Hertie, which employs about 4,000 people in 72 stores, mentioned the “situation that is also tense” at Dawnay Day in explaining that it could not come up with the funds to continue operations. All plans to restructure the chain had failed, it added.
Hertie has existed for more than a century in Germany, but consumer spending has been sluggish for several years. On July 13, the Financial Times reported that privately owned Dawnay Day had put its investment banking division up for sale as it sought to raise cash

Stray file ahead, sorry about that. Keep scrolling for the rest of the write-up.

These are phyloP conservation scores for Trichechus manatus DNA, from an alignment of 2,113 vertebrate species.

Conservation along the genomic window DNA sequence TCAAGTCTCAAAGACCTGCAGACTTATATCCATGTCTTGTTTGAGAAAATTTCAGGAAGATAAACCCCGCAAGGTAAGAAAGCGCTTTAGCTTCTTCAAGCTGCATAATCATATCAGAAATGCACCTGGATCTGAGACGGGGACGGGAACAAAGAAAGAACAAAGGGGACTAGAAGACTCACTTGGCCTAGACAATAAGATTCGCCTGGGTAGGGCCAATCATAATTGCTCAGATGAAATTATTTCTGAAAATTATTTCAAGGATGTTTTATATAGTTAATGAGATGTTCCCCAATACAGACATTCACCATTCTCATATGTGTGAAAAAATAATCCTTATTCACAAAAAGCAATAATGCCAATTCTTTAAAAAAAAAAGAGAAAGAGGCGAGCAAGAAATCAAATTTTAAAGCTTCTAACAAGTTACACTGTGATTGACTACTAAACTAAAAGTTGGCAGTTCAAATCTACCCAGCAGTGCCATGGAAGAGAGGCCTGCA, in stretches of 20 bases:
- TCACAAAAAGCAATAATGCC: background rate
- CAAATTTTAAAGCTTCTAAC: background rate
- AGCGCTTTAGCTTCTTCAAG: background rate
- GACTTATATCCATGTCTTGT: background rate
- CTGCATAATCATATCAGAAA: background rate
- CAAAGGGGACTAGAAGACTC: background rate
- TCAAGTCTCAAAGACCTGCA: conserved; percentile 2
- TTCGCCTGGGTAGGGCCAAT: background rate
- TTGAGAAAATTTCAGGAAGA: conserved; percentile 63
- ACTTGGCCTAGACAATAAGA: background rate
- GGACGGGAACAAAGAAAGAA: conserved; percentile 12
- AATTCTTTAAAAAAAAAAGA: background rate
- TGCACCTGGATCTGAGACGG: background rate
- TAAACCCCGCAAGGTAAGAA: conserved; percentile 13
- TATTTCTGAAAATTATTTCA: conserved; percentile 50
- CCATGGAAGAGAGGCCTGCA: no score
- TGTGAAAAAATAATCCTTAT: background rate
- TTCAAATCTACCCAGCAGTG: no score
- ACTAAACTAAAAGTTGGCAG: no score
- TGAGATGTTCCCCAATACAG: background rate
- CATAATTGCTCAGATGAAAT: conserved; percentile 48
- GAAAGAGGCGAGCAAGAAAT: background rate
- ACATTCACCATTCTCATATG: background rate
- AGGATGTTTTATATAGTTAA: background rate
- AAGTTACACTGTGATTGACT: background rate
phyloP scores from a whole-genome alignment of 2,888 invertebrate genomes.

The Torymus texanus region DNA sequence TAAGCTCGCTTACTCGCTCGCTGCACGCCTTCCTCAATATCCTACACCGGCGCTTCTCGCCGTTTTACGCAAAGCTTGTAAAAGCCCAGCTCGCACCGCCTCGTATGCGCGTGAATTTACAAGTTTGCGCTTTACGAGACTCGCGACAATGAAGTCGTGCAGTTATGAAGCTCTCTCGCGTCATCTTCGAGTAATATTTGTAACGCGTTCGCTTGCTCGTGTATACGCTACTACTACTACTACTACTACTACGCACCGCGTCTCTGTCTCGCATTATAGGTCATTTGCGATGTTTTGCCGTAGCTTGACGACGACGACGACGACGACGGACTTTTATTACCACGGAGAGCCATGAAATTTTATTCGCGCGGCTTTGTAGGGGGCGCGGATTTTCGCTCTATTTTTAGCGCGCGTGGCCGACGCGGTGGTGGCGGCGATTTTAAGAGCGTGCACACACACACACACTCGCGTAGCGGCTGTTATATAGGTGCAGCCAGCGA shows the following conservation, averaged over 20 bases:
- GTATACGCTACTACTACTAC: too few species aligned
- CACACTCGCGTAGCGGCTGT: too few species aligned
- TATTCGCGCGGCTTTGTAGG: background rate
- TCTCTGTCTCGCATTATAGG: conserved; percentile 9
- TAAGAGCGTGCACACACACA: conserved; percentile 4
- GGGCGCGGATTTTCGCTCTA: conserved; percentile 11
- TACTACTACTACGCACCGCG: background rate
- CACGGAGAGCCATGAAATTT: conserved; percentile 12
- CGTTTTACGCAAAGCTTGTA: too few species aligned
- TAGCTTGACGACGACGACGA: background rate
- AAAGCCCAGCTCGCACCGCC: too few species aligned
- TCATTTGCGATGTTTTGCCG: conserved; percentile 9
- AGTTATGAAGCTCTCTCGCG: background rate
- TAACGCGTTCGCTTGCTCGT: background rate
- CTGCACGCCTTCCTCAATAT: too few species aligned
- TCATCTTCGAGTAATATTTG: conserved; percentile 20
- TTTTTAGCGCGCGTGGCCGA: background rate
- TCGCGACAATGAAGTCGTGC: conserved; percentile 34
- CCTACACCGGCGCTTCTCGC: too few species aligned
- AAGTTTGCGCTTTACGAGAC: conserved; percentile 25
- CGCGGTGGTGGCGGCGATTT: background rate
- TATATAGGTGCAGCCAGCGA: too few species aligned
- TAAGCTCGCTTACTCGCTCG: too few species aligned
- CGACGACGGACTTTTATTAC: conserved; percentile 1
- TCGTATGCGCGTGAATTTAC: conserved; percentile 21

following heavy losses on investments.
A string of quick sales had raised concerns the financial group had become a victim of an international credit squeeze, the newspaper said. It quoted a source as insisting that none of the group’s businesses were in administration but added that “is is expected that more companies and holdings will be put up for sale.”
Dawnay Day bought the Hertie stores in 2005 from the KarstadtQuelle group, which has since been renamed Arcandor.